Amidst all of the nerve-wracking market volatility in recent days, some good therapy may be to refocus on business fundamentals and the state of our economy. Refer to the chart below.
I come across many business and economic indicators in the course of my investment and financial market research, but I find the Goldman Sachs Analyst Index (GSAI) shown above to be one of the most comprehensive.
The indicator encompasses sales and shipments, orders, inventories, output prices, exports, wages and labor costs.
Similar to the more familiar government’s purchasing managers index, a score above 50 signals expansion, while a score below 50 indicates contraction.
As seen, we are at a 14-year high on this indicator, eclipsing the prior peaks in 2011 and 2018. And we are clearly above the level just prior to the COVID-19 pandemic in February and March of last year.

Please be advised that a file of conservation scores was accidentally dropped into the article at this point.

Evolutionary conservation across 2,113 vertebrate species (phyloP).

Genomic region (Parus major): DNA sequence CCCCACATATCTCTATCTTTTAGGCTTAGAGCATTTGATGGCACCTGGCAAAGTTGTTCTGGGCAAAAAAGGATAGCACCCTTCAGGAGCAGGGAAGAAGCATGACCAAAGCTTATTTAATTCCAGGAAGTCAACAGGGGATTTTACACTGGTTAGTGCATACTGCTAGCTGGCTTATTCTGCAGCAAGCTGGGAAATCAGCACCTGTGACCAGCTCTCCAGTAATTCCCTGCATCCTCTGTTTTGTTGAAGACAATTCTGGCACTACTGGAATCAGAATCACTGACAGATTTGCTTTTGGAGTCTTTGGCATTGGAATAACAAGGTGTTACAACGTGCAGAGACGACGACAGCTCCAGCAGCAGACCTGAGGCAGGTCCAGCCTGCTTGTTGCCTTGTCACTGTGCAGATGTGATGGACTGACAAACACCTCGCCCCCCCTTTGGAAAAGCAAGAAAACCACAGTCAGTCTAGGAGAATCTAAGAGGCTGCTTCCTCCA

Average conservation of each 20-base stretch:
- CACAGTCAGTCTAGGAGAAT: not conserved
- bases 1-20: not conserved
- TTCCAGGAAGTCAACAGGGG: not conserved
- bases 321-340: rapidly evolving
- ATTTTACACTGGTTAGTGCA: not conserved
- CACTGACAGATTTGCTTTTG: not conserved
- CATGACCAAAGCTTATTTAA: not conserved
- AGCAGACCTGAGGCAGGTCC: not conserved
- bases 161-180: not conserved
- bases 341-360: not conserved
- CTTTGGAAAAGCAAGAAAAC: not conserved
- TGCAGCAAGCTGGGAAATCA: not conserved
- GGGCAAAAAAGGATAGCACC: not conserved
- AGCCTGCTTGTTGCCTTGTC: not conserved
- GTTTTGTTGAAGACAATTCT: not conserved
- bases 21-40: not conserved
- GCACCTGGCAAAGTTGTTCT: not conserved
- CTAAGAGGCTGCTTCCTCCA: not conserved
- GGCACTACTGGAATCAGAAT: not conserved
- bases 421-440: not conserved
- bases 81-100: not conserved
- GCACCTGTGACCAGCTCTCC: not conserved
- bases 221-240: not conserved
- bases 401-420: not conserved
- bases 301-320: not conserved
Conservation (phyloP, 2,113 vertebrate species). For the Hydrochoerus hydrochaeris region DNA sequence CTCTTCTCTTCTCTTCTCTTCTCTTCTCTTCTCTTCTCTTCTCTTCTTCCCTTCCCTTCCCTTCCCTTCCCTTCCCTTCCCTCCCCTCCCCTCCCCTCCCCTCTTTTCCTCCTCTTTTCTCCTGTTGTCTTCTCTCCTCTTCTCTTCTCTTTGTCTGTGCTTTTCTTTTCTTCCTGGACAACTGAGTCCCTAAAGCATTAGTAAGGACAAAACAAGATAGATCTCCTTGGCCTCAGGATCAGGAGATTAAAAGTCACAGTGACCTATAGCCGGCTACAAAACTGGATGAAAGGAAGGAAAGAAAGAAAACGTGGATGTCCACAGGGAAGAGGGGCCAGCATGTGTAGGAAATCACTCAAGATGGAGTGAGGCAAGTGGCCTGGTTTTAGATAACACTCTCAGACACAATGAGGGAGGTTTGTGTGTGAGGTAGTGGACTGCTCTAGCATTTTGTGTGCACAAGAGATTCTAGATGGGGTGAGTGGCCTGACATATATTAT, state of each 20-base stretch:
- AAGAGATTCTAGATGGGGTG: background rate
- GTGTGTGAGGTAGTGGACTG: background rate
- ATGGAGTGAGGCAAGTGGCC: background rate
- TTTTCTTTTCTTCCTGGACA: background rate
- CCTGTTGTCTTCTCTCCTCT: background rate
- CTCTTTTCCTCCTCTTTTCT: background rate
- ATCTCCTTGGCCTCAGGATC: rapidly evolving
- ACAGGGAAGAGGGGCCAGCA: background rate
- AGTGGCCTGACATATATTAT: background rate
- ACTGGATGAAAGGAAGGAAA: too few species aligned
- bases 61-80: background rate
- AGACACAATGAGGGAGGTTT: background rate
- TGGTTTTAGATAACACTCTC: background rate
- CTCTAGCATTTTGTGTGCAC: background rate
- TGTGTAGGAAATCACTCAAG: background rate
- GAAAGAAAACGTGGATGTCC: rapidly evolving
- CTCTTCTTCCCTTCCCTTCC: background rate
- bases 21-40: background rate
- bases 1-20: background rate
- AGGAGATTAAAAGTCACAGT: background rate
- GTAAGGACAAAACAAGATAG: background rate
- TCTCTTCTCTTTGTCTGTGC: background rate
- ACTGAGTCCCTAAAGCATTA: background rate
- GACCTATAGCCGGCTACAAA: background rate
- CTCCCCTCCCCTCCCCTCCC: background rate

In fact, if you delve into the tabular data that supports the above chart, which I will not bore you with here, important subcategories like “Companies’ sales and shipments” are scoring over 90 and “Raw material prices” are at around 80, both very high scores and well above the critical 50 level.
In my view, this is all reflective of very solid strength for the state of business in the U.S. currently. The question of how much of this is already sufficiently reflected in the financial markets is a different topic for another article.
Suffice it to say, there is core strength in the U.S. economy at the present time.
The economy is alive and well folks. When we go through extreme market gyrations like we have just witnessed in recent days, it often helps to remind ourselves of this important fact.
Onward and upward!